Australia went from lagging to leading the worldwide smartphone revolution in just one year, a major study by Google has revealed. But about four out of five Australian websites are not optimised for smartphones. Mobile internet usage by Australians now rivals that of PCs for activities like social networking and, soon, shopping, Google found.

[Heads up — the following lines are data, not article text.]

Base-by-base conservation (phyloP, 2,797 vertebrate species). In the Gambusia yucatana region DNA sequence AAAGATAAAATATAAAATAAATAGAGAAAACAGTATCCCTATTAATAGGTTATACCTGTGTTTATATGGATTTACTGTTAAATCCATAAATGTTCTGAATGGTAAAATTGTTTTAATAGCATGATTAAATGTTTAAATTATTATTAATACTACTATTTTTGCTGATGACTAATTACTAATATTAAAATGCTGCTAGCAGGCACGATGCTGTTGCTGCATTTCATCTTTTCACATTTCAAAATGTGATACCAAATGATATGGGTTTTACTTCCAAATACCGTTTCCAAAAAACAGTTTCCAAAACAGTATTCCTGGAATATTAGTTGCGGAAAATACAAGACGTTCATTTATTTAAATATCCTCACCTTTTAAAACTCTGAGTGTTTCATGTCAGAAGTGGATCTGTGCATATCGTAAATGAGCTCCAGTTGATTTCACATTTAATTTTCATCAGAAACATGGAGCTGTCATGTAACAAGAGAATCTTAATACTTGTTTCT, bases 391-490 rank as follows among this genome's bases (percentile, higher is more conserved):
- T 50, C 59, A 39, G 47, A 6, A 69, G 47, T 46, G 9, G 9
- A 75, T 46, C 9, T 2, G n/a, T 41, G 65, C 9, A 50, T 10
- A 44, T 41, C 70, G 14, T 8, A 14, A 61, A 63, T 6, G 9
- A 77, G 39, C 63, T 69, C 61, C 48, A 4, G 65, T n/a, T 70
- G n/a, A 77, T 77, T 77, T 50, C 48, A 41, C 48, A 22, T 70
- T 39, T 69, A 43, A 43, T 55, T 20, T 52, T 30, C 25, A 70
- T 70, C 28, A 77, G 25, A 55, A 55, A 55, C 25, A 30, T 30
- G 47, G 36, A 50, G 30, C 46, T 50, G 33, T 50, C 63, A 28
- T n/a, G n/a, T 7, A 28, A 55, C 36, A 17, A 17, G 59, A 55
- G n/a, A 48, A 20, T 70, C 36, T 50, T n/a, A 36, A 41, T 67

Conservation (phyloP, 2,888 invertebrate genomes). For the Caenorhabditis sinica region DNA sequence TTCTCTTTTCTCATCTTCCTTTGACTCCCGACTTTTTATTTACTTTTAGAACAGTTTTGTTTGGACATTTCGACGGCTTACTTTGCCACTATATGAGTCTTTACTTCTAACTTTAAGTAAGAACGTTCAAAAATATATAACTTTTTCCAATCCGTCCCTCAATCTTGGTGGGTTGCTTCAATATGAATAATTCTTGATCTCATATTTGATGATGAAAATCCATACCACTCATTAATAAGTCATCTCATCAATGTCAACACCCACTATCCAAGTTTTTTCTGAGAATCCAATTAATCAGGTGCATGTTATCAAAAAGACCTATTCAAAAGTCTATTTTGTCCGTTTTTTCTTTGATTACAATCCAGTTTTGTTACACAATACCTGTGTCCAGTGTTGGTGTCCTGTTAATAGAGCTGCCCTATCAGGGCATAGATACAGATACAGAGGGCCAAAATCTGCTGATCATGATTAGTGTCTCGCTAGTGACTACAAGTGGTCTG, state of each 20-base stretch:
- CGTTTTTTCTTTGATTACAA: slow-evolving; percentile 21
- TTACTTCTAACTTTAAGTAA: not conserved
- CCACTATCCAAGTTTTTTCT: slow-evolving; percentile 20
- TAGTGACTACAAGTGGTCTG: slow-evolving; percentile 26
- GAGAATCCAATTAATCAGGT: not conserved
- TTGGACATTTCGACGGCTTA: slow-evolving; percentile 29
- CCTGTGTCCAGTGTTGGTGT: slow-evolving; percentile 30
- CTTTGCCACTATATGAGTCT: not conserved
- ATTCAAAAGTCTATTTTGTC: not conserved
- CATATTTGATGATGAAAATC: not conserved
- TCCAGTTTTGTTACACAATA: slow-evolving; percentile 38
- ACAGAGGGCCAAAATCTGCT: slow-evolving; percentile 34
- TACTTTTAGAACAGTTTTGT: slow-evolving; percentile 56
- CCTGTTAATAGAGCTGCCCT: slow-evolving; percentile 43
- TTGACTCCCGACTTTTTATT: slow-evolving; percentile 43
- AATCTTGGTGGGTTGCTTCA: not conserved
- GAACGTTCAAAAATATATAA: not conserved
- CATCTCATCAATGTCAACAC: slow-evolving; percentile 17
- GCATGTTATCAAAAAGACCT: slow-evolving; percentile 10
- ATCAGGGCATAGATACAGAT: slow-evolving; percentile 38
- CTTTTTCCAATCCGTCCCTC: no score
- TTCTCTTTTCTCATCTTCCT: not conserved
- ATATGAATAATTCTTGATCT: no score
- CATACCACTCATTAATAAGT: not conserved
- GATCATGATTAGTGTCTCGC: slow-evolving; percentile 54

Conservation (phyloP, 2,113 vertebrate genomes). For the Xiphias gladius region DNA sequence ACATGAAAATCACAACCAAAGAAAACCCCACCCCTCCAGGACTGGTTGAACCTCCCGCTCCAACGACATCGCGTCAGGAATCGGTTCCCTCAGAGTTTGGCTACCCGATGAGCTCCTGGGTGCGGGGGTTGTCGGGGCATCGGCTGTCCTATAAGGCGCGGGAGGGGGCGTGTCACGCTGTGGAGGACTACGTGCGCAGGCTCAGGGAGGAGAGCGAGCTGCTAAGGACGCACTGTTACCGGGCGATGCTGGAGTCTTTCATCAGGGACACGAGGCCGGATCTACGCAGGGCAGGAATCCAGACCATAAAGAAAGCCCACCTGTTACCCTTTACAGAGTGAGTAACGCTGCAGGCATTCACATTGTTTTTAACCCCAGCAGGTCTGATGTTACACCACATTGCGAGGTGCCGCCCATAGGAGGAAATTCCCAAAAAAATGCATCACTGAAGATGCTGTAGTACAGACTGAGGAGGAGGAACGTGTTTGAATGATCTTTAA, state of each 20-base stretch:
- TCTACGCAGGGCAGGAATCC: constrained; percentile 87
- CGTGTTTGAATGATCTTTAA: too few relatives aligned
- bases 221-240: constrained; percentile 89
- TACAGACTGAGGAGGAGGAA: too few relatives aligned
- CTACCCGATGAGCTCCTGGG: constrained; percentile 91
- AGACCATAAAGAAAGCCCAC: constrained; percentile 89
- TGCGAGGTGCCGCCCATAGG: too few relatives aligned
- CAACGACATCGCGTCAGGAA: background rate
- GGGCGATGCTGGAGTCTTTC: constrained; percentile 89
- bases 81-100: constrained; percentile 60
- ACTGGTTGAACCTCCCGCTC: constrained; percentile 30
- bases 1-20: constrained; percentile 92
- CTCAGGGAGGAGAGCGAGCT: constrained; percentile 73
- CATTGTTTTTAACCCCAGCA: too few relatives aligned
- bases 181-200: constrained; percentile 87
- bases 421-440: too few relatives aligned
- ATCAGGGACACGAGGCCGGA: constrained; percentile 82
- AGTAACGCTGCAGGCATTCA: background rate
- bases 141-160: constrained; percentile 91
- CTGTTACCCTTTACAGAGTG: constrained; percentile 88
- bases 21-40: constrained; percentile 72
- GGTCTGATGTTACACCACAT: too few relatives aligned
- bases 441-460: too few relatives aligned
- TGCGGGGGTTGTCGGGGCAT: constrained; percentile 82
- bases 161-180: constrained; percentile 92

Behind Singapore, Australia has the highest smartphone penetration in the world at 37 per cent and we’re also consuming more apps, the research revealed. Australians have on average 25 apps on their phone (eight of which are paid), versus 23 for the US and Britain. Google teamed up with IPSOS Research to interview 30,000 people in 30 countries about how they use their smartphones. A total of 2000 Australians were included. Australians are increasingly buying stuff via their mobiles with almost a quarter of us having done so in the past. Even with the lack of mobile support from Australian businesses, PayPal Australia reports that throughout 2010 mobile transactions increased by 25 per cent every month. “The rise of smartphones is dramatically increasing the use of the internet overall in Australia and … we’re seeing mobile usage and smartphone usage starting to approach or even match PC usage,” said Ryan Hayward, Google’s mobile product marketing manager for the Asia-Pacific region. Australians are 33 per cent more likely than those in the US and Britain to do mobile real estate searches and we’re also leading the way in mobile banking, with Australians 65 per cent more likely than the British and 14 per cent more likely than Americans to conduct banking on our phones. Hayward believes mobile internet usage could soon eclipse PC internet usage as 36 per cent of respondents said they expected to use the web more on the smartphone in the future compared to 28 per cent for the PC. “We found that with Google Maps, which is one of our marquee products, usage on the mobile phone has already exceeded the desktop globally,” he said. “The smartphone is not a toy, it’s extremely fundamental and Google is adjusting to it very quickly.” Hayward said social networking was one category where the gap between mobile and PC usage had closed the most. Sharing of photos and other updates using our phones is now virtually equal to the level of sharing we do from our PCs. Searches are one of the most popular uses of the mobile internet. Two in five Australians search on their smartphones daily as opposed to three in five on their PC. Australians are also using their smartphones to find local businesses and a third of Australian smartphone users have made a web-based purchased after conducting a local search. PayPal Australia said its own experience also showed that Australians were increasingly buying things using their smartphones. Throughout 2010 mobile transactions for PayPal in Australia increased by 25 per cent month on month. “More than 10 per cent of PayPal Australia’s four million active account holders have transacted on mobile,” said PayPal spokesman Adrian Christie. “In the last six months over 2000 Australian online merchants have accepted their first mobile payment with PayPal.” Recent figures from Nielsen put the total volume for the Australian mobile payments market for 2010 at $155 million. But Google’s research found that in addition to buying things with our phones we’re also using them to compare prices of products before buying and one in five of us have changed our mind about buying something while inside the store. The rise of smartphones in Australia is a relatively new phenomenon. The research found that four out of five respondents who had a smartphone said it was their first one and one in three bought their smarpthone in the last six months. “These numbers show that Australia went from lagging to leading the worldwide smartphone revolution in just one year,” Google said. The growth in mobile internet use is being driven by the iPhone with Apple the smartphone brand used by 46 per cent of respondents, followed by Nokia (19 per cent), Samsung (nine per cent) and HTC (nine per cent). Hayward said it made sense for Singapore to have a higher smartphone penetration than Australia but some may consider us the true number one. “Singapore is quite small, it’s less than 10 million people, it’s a city state, there’s a tonne of expats,” he said. Hayward described the study as the first of its kind worldwide (“it’s the most countries and the most people with the same questions”), and Google plans to release the full report for free in a month on a website called “our mobile planet”.